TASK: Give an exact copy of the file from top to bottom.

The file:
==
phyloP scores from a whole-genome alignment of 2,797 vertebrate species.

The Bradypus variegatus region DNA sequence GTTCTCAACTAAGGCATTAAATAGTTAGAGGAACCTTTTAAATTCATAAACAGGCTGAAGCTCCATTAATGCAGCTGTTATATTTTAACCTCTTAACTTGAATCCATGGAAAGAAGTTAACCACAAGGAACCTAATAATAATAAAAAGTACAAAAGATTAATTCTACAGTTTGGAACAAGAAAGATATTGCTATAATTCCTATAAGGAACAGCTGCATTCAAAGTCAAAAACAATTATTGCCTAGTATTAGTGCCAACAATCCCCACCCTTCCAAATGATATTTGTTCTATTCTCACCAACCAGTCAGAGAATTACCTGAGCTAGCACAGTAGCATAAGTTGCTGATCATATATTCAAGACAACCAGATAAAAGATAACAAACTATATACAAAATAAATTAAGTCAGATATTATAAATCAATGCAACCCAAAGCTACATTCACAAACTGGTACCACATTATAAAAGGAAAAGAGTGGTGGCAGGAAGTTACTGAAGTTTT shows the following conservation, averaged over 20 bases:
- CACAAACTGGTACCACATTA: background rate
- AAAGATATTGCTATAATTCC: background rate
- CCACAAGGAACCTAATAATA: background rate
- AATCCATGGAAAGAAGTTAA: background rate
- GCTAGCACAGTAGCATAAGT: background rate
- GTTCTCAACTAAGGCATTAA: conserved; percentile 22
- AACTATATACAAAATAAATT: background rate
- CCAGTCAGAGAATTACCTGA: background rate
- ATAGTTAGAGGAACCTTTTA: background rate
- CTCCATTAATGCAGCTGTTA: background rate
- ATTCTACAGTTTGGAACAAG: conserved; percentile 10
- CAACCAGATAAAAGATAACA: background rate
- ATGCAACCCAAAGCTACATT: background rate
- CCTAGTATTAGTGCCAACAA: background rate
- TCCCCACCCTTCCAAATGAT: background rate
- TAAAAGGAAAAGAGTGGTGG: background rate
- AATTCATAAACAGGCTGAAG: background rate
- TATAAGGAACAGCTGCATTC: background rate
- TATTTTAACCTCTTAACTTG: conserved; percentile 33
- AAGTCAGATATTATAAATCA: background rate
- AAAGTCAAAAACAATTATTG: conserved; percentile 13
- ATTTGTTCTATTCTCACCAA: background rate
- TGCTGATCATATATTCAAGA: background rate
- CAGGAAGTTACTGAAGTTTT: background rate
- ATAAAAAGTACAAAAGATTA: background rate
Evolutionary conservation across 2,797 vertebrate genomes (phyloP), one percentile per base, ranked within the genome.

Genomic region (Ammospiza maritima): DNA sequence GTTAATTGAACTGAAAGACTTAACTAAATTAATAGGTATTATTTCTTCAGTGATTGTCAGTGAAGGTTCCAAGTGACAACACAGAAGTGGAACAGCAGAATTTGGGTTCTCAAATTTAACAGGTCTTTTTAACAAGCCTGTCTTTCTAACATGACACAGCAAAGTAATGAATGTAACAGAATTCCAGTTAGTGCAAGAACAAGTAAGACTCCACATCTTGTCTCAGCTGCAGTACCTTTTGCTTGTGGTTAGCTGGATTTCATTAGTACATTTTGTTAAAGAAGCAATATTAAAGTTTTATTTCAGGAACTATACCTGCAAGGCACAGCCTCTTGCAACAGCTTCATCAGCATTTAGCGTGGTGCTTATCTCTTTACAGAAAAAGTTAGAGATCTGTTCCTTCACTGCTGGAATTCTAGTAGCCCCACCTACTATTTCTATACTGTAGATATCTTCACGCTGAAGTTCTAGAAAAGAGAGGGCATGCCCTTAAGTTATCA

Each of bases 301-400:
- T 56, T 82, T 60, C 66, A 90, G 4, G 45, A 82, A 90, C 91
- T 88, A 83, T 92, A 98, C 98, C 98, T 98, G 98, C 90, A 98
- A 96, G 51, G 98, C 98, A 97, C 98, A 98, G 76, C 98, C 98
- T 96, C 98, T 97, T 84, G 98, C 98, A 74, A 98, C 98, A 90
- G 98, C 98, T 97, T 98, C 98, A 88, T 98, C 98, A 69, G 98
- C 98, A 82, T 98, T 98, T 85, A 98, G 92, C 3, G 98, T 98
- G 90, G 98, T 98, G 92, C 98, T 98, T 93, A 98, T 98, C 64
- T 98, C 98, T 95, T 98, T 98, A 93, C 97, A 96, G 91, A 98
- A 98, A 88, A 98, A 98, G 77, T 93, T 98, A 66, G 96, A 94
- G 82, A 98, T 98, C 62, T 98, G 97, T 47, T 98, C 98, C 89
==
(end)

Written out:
phyloP scores from a whole-genome alignment of 2,797 vertebrate species.

The Bradypus variegatus region DNA sequence GTTCTCAACTAAGGCATTAAATAGTTAGAGGAACCTTTTAAATTCATAAACAGGCTGAAGCTCCATTAATGCAGCTGTTATATTTTAACCTCTTAACTTGAATCCATGGAAAGAAGTTAACCACAAGGAACCTAATAATAATAAAAAGTACAAAAGATTAATTCTACAGTTTGGAACAAGAAAGATATTGCTATAATTCCTATAAGGAACAGCTGCATTCAAAGTCAAAAACAATTATTGCCTAGTATTAGTGCCAACAATCCCCACCCTTCCAAATGATATTTGTTCTATTCTCACCAACCAGTCAGAGAATTACCTGAGCTAGCACAGTAGCATAAGTTGCTGATCATATATTCAAGACAACCAGATAAAAGATAACAAACTATATACAAAATAAATTAAGTCAGATATTATAAATCAATGCAACCCAAAGCTACATTCACAAACTGGTACCACATTATAAAAGGAAAAGAGTGGTGGCAGGAAGTTACTGAAGTTTT shows the following conservation, averaged over 20 bases:
- CACAAACTGGTACCACATTA: background rate
- AAAGATATTGCTATAATTCC: background rate
- CCACAAGGAACCTAATAATA: background rate
- AATCCATGGAAAGAAGTTAA: background rate
- GCTAGCACAGTAGCATAAGT: background rate
- GTTCTCAACTAAGGCATTAA: conserved; percentile 22
- AACTATATACAAAATAAATT: background rate
- CCAGTCAGAGAATTACCTGA: background rate
- ATAGTTAGAGGAACCTTTTA: background rate
- CTCCATTAATGCAGCTGTTA: background rate
- ATTCTACAGTTTGGAACAAG: conserved; percentile 10
- CAACCAGATAAAAGATAACA: background rate
- ATGCAACCCAAAGCTACATT: background rate
- CCTAGTATTAGTGCCAACAA: background rate
- TCCCCACCCTTCCAAATGAT: background rate
- TAAAAGGAAAAGAGTGGTGG: background rate
- AATTCATAAACAGGCTGAAG: background rate
- TATAAGGAACAGCTGCATTC: background rate
- TATTTTAACCTCTTAACTTG: conserved; percentile 33
- AAGTCAGATATTATAAATCA: background rate
- AAAGTCAAAAACAATTATTG: conserved; percentile 13
- ATTTGTTCTATTCTCACCAA: background rate
- TGCTGATCATATATTCAAGA: background rate
- CAGGAAGTTACTGAAGTTTT: background rate
- ATAAAAAGTACAAAAGATTA: background rate
Evolutionary conservation across 2,797 vertebrate genomes (phyloP), one percentile per base, ranked within the genome.

Genomic region (Ammospiza maritima): DNA sequence GTTAATTGAACTGAAAGACTTAACTAAATTAATAGGTATTATTTCTTCAGTGATTGTCAGTGAAGGTTCCAAGTGACAACACAGAAGTGGAACAGCAGAATTTGGGTTCTCAAATTTAACAGGTCTTTTTAACAAGCCTGTCTTTCTAACATGACACAGCAAAGTAATGAATGTAACAGAATTCCAGTTAGTGCAAGAACAAGTAAGACTCCACATCTTGTCTCAGCTGCAGTACCTTTTGCTTGTGGTTAGCTGGATTTCATTAGTACATTTTGTTAAAGAAGCAATATTAAAGTTTTATTTCAGGAACTATACCTGCAAGGCACAGCCTCTTGCAACAGCTTCATCAGCATTTAGCGTGGTGCTTATCTCTTTACAGAAAAAGTTAGAGATCTGTTCCTTCACTGCTGGAATTCTAGTAGCCCCACCTACTATTTCTATACTGTAGATATCTTCACGCTGAAGTTCTAGAAAAGAGAGGGCATGCCCTTAAGTTATCA

Each of bases 301-400:
- T 56, T 82, T 60, C 66, A 90, G 4, G 45, A 82, A 90, C 91
- T 88, A 83, T 92, A 98, C 98, C 98, T 98, G 98, C 90, A 98
- A 96, G 51, G 98, C 98, A 97, C 98, A 98, G 76, C 98, C 98
- T 96, C 98, T 97, T 84, G 98, C 98, A 74, A 98, C 98, A 90
- G 98, C 98, T 97, T 98, C 98, A 88, T 98, C 98, A 69, G 98
- C 98, A 82, T 98, T 98, T 85, A 98, G 92, C 3, G 98, T 98
- G 90, G 98, T 98, G 92, C 98, T 98, T 93, A 98, T 98, C 64
- T 98, C 98, T 95, T 98, T 98, A 93, C 97, A 96, G 91, A 98
- A 98, A 88, A 98, A 98, G 77, T 93, T 98, A 66, G 96, A 94
- G 82, A 98, T 98, C 62, T 98, G 97, T 47, T 98, C 98, C 89